The table is big and oak and could likely tell quite the tales of what it's seen. The pens are new, and the papers are crisp and official. The judge is old and he talks and talks and talks. He goes on and on. Only after do you realize that while you can't even speak or look up for fear of the tears, the judge does this every week. It's not the end of his chapter that he is signing, witnessing and notarizing; it’s yours. It's not his partner, his family, his hopes or his dreams that he is declaring legally null and void, it's yours. So you decide not to hate him and instead to focus on breathing while he passes the papers around the room. You reply with the requested "yes" or "no" at the questions you are required to answer. You breathe evenly to keep your voice from cracking. And then, while you are focused on the inhale and exhale, on how the knot in the table looks like the knot in your stomach, everyone rises and shakes hands. And that's...it.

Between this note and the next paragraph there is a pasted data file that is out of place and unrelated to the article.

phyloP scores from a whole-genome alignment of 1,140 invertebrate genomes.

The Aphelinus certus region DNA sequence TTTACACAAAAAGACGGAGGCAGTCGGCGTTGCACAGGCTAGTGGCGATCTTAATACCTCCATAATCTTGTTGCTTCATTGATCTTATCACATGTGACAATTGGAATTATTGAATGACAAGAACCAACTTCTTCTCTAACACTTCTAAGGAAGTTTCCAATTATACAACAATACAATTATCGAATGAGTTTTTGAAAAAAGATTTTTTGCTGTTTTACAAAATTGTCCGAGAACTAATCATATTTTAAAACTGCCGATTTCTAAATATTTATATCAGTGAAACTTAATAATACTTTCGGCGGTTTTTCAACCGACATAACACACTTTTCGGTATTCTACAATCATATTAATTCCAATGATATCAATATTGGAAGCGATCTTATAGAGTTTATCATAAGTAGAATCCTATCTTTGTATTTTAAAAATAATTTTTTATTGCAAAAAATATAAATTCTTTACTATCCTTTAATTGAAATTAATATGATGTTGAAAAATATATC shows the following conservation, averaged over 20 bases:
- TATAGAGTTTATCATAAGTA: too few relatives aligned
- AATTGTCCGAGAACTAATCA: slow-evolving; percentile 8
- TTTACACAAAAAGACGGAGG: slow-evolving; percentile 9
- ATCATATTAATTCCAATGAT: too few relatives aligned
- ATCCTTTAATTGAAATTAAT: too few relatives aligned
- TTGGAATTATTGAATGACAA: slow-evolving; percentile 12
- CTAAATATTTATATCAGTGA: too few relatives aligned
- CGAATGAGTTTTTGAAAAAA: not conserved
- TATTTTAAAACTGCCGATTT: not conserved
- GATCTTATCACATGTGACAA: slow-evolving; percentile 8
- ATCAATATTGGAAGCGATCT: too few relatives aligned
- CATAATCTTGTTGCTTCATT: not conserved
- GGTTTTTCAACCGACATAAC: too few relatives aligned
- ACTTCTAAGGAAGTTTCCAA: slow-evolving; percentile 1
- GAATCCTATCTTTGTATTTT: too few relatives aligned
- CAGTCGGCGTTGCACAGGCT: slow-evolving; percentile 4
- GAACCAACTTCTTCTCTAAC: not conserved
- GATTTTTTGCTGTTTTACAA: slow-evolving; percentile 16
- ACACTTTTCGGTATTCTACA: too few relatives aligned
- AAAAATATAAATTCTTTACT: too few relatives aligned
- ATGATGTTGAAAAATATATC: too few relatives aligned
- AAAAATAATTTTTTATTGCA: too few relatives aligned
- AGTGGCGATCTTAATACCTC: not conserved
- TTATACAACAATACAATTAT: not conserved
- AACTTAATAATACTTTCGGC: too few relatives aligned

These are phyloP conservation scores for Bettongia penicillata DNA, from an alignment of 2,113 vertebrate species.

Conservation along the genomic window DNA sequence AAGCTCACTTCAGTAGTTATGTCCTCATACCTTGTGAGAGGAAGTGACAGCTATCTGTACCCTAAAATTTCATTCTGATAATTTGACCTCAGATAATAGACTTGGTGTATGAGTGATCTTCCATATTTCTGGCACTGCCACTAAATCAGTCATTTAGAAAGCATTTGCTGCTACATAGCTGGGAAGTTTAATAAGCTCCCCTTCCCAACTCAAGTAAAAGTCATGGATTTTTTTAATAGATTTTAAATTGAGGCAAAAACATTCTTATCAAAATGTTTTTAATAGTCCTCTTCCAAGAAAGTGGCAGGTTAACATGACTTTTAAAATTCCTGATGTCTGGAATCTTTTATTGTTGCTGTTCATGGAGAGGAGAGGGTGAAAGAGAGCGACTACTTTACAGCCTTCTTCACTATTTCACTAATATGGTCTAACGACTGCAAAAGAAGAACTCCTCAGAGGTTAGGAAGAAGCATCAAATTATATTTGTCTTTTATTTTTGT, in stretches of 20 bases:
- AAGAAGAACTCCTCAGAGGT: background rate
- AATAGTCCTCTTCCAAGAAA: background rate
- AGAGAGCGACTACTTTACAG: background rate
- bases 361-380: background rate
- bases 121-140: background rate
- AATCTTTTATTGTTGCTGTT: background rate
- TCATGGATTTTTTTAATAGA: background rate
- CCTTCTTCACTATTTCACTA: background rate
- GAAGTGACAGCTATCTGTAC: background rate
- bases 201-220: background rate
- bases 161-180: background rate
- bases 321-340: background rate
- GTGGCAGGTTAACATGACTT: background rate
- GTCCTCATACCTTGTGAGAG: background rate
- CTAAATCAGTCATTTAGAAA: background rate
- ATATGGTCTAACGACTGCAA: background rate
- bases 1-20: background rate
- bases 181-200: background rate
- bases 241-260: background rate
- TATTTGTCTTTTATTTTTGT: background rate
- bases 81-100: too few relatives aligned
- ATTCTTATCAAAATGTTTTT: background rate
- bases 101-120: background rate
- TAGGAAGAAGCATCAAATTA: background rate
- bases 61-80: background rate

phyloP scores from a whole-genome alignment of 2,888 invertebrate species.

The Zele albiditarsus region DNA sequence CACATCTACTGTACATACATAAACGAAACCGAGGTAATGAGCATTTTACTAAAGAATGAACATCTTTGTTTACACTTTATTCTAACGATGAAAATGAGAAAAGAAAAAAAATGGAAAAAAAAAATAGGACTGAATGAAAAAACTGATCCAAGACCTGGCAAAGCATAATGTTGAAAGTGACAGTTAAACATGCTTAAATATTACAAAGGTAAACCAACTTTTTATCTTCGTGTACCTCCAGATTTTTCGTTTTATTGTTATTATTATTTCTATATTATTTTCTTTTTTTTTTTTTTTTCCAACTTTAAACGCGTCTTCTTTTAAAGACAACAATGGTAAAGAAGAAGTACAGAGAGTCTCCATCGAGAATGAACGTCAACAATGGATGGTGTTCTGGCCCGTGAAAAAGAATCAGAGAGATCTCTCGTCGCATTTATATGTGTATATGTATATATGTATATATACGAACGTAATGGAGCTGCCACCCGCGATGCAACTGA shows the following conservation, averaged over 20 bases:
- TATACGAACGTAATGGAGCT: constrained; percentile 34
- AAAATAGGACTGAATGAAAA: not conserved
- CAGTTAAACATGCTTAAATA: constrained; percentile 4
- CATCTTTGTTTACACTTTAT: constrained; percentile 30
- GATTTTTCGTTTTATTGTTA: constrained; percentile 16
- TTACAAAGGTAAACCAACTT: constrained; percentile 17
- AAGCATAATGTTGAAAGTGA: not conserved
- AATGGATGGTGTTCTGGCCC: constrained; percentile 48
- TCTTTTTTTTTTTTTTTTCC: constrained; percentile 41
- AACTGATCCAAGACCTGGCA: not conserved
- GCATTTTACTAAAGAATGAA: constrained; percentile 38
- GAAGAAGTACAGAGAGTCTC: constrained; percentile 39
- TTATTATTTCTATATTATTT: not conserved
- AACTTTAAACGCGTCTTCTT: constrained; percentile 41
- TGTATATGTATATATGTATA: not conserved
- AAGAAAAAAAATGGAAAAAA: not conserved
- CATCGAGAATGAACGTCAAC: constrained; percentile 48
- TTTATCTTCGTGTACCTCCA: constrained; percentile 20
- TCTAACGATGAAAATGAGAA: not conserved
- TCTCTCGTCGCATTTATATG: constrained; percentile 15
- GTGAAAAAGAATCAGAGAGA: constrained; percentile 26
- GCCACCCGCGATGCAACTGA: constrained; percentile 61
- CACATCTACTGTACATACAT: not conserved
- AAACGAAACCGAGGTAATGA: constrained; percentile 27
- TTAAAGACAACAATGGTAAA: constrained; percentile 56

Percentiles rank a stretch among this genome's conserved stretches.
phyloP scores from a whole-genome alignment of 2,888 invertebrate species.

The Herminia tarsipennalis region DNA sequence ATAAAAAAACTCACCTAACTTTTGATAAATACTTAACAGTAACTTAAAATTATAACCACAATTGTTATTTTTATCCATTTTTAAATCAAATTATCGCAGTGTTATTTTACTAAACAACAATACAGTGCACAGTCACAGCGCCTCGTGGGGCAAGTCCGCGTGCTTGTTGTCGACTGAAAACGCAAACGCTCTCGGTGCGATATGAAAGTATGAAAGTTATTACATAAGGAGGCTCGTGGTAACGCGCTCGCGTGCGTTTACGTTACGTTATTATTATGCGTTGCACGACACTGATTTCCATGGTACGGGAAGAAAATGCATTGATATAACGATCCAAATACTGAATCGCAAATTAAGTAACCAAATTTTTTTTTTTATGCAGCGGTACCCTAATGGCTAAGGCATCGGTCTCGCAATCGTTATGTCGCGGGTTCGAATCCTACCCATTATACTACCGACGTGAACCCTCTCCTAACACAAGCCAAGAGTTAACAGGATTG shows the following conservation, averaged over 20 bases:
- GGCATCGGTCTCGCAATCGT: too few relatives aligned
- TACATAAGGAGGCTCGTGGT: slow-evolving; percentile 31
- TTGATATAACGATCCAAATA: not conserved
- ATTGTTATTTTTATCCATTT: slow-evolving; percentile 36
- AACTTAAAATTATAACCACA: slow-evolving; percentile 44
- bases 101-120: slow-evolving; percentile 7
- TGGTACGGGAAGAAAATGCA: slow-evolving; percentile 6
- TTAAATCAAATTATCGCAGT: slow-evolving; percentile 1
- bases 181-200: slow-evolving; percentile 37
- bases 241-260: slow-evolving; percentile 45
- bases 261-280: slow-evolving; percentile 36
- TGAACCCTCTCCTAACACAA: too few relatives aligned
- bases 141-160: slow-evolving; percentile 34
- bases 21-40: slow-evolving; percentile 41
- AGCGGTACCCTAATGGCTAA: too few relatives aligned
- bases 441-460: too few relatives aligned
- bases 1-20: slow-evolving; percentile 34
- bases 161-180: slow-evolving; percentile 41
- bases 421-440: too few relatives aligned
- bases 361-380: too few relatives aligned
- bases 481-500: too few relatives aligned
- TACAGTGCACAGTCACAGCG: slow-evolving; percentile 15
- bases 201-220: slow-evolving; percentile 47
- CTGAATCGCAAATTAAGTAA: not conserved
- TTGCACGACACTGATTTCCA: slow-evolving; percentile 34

You knew that it wouldn't be easy and that you did not want what happened in this room to define the day. So, in advance you asked if you could have lunch together. Eating and drinking were always something you were so good at doing together. So you go and you eat and you drink. You eat off of each other’s plates because old habits die hard. You taste his drink because he insists and you've never been able to say no to him. You talk and you laugh and there are a few jabs but mostly it’s ok because you pretend that it's not what it is, that it's just lunch. Then it's over and you stand on the street realizing that it's the most bizarre goodbye ever. You hug and congratulate each other for getting through it without killing each other. Then when you climb in your car, alone, you finally realize that the foreign feeling you couldn't place is numb. You've moved past angry, past heartbroken, past remorse. You feel completely and utterly numb.